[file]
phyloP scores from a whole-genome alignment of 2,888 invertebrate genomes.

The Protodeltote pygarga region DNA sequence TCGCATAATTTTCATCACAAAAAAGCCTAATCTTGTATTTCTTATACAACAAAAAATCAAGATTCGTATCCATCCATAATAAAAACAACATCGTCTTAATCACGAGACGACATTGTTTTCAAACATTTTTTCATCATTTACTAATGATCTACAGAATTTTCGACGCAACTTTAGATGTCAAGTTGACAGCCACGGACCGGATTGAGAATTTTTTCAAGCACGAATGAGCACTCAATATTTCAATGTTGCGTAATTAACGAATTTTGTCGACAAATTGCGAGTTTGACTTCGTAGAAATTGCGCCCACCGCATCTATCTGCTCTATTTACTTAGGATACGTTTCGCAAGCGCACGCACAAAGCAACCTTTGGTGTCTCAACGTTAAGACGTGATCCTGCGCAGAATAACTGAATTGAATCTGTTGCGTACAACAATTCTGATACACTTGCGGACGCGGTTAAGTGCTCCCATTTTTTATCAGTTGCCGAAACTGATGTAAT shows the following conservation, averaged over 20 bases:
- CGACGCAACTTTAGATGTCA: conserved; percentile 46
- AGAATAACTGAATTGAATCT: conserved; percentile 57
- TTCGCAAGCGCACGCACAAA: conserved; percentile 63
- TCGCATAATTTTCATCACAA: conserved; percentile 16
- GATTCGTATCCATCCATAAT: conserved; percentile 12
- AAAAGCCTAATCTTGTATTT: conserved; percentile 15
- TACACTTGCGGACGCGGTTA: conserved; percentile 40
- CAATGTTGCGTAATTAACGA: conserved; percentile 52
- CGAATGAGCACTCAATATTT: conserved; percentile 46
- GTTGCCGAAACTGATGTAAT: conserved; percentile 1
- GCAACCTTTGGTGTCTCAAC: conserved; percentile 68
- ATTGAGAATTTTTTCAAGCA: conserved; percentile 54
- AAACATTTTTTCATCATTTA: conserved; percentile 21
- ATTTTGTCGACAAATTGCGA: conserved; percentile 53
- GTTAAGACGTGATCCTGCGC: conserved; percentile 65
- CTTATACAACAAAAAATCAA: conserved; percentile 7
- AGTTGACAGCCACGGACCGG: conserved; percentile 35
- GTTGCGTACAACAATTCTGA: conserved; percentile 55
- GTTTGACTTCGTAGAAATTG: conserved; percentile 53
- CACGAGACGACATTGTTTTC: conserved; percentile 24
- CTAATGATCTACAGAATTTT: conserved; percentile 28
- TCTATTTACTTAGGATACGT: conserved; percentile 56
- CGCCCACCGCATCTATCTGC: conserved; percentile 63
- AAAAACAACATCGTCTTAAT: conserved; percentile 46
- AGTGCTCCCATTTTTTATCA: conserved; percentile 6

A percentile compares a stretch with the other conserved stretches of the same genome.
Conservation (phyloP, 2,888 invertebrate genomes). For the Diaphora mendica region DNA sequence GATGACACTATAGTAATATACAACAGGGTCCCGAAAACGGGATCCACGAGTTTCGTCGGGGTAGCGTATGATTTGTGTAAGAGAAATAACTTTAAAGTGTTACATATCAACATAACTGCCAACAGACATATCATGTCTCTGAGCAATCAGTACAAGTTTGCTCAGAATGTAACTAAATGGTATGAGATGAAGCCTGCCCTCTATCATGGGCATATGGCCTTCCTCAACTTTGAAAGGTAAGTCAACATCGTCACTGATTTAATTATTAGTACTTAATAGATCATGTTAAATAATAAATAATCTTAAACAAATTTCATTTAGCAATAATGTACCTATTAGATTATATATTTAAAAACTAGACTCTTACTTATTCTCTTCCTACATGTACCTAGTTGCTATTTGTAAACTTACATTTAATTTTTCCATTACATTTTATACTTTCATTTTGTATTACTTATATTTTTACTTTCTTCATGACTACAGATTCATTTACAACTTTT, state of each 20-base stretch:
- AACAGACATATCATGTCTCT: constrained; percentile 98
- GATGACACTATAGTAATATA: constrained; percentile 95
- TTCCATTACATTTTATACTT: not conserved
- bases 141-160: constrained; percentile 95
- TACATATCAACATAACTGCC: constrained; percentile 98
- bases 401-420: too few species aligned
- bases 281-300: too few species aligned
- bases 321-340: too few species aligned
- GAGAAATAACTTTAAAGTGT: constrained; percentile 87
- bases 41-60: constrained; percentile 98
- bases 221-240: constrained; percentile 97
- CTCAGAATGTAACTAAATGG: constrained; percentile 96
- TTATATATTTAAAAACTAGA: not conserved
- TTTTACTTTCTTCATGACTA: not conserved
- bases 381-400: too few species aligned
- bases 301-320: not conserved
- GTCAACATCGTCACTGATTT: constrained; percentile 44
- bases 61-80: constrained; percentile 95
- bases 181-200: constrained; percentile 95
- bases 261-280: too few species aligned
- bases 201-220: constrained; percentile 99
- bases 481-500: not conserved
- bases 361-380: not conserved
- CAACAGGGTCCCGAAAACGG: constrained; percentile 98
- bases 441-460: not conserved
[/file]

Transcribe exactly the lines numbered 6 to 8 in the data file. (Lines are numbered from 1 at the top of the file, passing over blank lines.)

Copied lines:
- TCGCATAATTTTCATCACAA: conserved; percentile 16
- GATTCGTATCCATCCATAAT: conserved; percentile 12
- AAAAGCCTAATCTTGTATTT: conserved; percentile 15